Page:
Our galaxy, the Milky Way, is surrounded by about fifty dwarf galaxies. Most of these galaxies are only identifiable through telescopes and have been named after the constellation in which they appear on the sky (for example, Draco, Sculptor or Leo). However, the two most obvious dwarf galaxies are called the Large Magellanic Cloud (LMC) and the Small Magellanic Cloud (SMC), and these are easily visible to the unaided eye. Traditionally these dwarf galaxies have been thought of as satellites in orbit around the Milky Way for many billions of years. Now, however, new data from ESA’s Gaia spacecraft have shown that the majority of the dwarf galaxies are passing the Milky Way for the first time. This forces astronomers to reconsider the history of the Milky Way and how it formed, along with the nature and composition of the dwarf galaxies themselves.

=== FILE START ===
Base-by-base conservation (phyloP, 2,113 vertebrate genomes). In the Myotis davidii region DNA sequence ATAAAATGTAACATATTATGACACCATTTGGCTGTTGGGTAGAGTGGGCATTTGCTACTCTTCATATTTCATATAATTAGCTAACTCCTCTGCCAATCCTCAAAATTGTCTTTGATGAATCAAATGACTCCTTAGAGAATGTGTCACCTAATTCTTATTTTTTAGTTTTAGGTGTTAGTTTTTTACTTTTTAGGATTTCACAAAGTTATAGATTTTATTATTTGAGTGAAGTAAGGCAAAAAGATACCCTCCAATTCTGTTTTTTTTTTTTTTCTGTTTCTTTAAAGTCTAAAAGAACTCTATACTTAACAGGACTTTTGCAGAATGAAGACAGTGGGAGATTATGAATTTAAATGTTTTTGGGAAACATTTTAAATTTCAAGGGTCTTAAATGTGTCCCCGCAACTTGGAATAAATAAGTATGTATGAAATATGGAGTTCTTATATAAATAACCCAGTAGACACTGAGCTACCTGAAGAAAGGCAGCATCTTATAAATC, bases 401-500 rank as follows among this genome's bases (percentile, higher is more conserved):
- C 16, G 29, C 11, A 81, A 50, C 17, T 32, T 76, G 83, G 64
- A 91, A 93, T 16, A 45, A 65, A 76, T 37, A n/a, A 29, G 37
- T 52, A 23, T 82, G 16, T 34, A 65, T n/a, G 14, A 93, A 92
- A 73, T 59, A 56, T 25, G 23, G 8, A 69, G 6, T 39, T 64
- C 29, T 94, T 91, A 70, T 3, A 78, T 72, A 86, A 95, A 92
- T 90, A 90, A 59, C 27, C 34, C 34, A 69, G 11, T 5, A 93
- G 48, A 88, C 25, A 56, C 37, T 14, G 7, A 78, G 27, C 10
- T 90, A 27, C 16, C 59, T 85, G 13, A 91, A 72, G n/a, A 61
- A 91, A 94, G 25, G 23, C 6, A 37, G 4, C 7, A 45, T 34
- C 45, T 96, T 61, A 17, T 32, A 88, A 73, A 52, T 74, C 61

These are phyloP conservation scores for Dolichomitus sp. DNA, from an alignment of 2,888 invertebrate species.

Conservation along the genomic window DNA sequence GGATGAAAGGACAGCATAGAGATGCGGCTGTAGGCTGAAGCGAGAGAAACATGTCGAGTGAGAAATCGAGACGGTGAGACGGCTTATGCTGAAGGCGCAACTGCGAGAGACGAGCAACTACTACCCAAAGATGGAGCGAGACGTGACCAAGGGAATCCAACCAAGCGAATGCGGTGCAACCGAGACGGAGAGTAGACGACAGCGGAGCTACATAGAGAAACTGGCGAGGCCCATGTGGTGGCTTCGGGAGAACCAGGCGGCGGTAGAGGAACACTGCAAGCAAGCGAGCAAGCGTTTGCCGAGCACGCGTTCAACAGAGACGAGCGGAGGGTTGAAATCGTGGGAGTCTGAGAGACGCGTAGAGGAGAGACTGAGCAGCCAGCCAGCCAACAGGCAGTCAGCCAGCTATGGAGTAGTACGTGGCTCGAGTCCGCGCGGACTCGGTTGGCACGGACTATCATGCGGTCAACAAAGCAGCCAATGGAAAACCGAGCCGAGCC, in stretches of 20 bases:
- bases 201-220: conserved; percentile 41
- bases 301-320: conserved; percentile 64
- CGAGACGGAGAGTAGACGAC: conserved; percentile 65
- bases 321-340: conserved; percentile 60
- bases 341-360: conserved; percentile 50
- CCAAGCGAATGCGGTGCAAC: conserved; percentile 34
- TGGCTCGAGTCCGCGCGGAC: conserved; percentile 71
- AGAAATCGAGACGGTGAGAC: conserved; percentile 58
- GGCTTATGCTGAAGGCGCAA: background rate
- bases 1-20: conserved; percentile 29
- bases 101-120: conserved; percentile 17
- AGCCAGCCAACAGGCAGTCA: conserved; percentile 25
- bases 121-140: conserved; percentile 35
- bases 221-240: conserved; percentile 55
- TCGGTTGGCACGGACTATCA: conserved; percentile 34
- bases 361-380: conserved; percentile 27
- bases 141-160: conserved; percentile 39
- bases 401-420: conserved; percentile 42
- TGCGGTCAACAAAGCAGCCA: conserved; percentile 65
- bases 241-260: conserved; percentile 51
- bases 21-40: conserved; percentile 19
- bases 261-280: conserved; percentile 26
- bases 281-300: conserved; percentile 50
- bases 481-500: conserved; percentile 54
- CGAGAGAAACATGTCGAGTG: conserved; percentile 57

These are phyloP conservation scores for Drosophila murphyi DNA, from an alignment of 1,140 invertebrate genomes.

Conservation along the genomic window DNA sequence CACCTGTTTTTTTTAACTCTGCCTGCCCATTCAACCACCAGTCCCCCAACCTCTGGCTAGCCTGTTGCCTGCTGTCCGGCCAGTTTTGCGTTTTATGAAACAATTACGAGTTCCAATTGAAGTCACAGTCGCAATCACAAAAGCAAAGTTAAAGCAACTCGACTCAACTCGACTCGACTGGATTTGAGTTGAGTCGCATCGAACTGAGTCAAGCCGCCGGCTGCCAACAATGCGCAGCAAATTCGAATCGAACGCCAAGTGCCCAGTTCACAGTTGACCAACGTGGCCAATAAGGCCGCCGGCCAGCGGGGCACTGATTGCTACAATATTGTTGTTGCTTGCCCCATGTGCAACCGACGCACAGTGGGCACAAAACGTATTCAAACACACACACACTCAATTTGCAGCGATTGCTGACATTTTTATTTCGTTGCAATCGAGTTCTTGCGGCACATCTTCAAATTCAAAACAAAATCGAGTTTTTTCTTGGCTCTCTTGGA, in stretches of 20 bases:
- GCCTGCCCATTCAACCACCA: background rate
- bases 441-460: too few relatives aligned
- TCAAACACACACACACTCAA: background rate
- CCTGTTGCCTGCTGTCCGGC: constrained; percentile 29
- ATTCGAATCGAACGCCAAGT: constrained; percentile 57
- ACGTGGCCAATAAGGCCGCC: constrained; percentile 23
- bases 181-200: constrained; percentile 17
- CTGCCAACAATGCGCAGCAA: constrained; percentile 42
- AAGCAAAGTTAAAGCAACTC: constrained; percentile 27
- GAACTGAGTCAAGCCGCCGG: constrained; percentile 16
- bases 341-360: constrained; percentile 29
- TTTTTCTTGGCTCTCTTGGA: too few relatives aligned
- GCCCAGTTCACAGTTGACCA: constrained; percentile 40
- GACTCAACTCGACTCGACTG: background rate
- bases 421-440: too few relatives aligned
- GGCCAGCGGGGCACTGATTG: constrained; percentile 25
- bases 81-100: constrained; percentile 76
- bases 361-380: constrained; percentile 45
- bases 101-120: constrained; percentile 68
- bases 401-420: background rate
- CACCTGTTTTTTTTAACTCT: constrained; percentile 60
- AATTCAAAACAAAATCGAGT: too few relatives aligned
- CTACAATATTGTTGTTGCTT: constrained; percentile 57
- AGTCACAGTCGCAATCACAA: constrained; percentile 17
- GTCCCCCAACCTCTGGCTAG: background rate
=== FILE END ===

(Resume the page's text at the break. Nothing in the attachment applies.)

ESA/Gaia/DPAC, CC BY-SA 3.0 IGO